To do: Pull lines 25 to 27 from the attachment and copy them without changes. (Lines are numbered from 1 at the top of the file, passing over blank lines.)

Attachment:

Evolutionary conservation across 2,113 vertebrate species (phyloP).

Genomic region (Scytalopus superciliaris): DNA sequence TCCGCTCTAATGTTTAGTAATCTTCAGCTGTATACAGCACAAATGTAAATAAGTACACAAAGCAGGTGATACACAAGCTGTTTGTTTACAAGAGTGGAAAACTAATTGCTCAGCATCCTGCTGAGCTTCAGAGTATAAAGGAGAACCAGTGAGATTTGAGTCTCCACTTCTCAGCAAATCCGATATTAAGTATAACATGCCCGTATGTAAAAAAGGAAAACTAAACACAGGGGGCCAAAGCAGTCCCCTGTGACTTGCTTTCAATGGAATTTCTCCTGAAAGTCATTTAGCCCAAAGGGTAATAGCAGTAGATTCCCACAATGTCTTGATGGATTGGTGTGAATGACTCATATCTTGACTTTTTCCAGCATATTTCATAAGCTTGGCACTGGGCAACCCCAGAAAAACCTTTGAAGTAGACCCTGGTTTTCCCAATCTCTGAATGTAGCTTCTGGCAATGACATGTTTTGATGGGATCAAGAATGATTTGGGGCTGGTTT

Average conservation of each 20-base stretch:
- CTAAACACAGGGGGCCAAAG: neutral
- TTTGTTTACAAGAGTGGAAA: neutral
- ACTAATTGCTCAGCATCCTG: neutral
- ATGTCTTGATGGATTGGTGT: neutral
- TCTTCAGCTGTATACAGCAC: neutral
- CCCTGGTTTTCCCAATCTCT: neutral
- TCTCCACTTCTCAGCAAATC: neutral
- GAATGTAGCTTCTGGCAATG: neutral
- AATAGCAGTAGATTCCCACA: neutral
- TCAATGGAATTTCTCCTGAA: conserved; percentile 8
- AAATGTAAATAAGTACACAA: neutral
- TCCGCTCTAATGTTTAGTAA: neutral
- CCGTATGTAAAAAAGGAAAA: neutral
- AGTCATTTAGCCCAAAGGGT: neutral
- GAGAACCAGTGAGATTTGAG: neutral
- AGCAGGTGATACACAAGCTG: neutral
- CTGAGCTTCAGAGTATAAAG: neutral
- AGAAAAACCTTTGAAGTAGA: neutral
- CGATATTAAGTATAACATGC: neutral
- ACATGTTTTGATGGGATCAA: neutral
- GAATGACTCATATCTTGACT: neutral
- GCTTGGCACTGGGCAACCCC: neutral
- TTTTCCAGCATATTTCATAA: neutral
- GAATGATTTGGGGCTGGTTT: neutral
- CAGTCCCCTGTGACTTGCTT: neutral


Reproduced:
- GCTTGGCACTGGGCAACCCC: neutral
- TTTTCCAGCATATTTCATAA: neutral
- GAATGATTTGGGGCTGGTTT: neutral